A critical reading of Shell’s Nigeria website and an examination of the reality behind their attempt at corporate ‘green-washing’.
The author of this paper argues that Shell’s website on the Ogoni Issue presents a picture of an innocent corporation that has been unfairly targeted in an internal political battle in the country it happens to have oil operations in, and stresses that it cannot interfere in the domestic politics of Nigeria. The paper shows how, as has been demonstrated repeatedly over the last several decades, Shell has not only been complicit in human rights violations by various Nigerian military regimes, but has actually encouraged them when they benefited their operations. Far from being an innocent bystander, Shell is embedded in and benefited by the human rights violations in Nigeria. The author surmises that in reality, Shell’s website is little more than corporate ‘green-washing’ in a battle in which media representations are often as salient as political and economic truths.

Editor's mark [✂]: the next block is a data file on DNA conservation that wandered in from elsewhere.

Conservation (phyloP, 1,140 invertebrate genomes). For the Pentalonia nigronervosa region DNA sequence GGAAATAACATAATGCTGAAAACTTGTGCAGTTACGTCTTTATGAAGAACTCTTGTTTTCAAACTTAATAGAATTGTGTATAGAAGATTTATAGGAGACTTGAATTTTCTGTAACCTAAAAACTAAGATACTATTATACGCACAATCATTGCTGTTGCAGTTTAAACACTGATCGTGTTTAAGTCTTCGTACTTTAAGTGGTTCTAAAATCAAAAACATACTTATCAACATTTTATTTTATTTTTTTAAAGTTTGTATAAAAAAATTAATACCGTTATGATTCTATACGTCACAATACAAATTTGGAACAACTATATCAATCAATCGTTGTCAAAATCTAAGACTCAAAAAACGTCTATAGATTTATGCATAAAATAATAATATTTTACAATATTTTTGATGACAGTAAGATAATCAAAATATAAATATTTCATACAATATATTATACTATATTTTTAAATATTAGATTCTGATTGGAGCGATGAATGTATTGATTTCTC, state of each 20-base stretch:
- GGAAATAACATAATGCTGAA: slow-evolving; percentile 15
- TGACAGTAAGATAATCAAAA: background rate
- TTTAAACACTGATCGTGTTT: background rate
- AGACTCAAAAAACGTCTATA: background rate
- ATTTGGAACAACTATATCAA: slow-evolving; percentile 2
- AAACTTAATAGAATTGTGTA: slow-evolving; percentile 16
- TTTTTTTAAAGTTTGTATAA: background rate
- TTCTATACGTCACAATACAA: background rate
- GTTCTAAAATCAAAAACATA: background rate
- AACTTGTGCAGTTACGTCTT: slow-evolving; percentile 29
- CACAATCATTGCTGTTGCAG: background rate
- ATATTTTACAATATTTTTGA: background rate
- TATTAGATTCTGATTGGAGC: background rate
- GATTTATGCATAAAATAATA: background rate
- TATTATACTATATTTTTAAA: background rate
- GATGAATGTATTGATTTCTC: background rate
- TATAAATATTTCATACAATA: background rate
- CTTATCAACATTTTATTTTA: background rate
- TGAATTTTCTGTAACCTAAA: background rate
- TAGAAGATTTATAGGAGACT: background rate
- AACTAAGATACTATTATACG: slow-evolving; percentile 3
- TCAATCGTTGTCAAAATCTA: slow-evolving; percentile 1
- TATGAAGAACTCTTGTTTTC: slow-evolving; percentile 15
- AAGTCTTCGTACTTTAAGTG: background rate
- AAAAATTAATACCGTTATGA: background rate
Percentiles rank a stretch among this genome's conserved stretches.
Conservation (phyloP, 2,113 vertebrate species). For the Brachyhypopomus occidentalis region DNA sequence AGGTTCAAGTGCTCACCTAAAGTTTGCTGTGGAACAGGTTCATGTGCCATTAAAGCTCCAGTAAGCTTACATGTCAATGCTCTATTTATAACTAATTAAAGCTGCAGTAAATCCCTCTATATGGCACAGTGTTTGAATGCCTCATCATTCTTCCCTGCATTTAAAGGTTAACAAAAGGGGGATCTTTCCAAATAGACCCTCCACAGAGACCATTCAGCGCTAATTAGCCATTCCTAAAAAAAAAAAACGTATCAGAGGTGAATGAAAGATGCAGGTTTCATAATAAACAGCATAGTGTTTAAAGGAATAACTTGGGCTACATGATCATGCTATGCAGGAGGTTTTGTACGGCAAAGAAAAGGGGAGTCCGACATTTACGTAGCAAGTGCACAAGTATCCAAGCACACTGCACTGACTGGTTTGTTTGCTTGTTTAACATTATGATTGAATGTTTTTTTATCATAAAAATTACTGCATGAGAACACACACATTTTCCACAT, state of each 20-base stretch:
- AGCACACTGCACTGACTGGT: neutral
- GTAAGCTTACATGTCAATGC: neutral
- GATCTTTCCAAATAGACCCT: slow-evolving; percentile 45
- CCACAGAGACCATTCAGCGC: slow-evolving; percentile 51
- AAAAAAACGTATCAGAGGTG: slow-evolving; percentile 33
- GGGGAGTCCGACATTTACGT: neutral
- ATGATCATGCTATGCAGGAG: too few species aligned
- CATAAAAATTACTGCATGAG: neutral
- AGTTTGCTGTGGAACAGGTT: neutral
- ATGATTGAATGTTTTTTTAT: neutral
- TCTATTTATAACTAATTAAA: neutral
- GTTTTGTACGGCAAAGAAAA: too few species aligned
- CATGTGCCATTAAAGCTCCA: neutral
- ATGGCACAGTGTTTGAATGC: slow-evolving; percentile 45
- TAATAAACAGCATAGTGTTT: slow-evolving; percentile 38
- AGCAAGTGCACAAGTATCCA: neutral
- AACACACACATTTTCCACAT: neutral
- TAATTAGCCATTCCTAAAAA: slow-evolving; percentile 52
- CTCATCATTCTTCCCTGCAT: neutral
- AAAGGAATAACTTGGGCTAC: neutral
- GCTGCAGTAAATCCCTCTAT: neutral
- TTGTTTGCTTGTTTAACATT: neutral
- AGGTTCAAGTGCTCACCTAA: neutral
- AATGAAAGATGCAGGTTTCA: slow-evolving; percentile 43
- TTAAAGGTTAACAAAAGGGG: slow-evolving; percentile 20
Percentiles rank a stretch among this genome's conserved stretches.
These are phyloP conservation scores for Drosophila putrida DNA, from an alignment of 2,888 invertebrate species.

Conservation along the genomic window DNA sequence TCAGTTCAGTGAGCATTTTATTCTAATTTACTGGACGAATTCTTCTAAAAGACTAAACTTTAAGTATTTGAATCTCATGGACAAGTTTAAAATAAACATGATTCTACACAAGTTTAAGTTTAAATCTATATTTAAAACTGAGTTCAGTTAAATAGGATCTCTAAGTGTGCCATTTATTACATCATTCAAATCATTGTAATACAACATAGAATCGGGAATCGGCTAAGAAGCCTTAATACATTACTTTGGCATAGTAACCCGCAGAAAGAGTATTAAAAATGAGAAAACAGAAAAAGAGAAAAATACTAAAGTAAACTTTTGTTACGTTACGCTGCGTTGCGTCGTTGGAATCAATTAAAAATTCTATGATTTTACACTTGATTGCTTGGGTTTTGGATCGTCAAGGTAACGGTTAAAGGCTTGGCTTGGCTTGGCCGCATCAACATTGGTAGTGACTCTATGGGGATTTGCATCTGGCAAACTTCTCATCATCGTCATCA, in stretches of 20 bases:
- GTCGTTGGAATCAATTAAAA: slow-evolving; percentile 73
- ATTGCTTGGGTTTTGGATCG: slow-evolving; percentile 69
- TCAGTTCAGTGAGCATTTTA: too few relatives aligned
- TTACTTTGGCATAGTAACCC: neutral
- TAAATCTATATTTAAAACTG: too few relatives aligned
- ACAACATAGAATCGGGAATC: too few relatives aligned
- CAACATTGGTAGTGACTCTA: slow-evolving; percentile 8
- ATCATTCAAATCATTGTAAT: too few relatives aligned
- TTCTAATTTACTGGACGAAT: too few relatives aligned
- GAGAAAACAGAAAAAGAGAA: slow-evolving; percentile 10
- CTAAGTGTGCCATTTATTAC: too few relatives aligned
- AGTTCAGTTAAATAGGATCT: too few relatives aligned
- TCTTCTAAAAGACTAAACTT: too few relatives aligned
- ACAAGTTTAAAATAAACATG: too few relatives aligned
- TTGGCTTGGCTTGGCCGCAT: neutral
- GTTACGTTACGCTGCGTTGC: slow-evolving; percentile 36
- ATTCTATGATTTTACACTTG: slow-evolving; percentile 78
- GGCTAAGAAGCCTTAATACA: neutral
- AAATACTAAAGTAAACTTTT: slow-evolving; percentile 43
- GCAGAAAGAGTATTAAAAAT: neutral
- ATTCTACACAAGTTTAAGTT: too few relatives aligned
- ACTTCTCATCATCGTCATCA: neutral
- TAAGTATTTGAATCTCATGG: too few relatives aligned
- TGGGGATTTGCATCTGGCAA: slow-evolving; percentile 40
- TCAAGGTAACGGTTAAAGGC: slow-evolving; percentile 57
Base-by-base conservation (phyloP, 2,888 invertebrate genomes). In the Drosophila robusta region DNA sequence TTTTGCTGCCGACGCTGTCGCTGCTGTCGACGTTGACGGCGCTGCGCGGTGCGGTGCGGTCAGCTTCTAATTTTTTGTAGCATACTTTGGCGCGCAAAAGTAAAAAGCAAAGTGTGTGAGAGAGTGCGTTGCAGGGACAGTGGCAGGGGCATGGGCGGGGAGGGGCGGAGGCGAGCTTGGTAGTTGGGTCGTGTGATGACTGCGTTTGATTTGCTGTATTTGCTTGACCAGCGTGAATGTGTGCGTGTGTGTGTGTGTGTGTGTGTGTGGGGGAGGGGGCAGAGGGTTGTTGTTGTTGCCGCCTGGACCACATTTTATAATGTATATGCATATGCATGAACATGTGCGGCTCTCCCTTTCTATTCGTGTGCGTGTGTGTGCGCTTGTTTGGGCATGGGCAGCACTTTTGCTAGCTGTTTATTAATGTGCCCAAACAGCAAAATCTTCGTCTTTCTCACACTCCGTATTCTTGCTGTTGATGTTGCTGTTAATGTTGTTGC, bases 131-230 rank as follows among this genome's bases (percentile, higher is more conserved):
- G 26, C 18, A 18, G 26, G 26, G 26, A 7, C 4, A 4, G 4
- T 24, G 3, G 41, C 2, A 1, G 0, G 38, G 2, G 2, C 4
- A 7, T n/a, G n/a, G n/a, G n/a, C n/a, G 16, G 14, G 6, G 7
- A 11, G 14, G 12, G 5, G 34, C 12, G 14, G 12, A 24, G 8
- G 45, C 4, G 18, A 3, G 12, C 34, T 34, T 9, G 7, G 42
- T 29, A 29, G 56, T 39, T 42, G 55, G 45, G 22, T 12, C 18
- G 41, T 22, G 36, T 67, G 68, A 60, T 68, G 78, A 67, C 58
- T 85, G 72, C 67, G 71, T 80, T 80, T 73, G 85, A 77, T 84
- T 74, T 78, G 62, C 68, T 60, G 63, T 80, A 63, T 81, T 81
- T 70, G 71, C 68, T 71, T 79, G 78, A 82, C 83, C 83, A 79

`The effects of the 40 year involvement of Royal Dutch/Shell in Nigeria is an extremely complex issue, involving the intersection of many economic, political, environmental, social, and cultural concerns. Ogoniland, a 404 square mile patch of land in the fertile Niger River Delta that is home to over 500,000 Ogoni people, has been the site of the extraction of over $30 billion in oil by the Royal Dutch/Shell Company since the 1950s (Barikor-Wiwa, Cayford). Although comprising less than 1% of the population of the Niger Delta, the Ogoni have been amazingly effective in bringing international attention to both the environmental degradation caused by Shell’s oil operations and Shell’s complicity in and possible direct support of the human rights violations of the military regime which has until recently controlled the government of Nigeria.`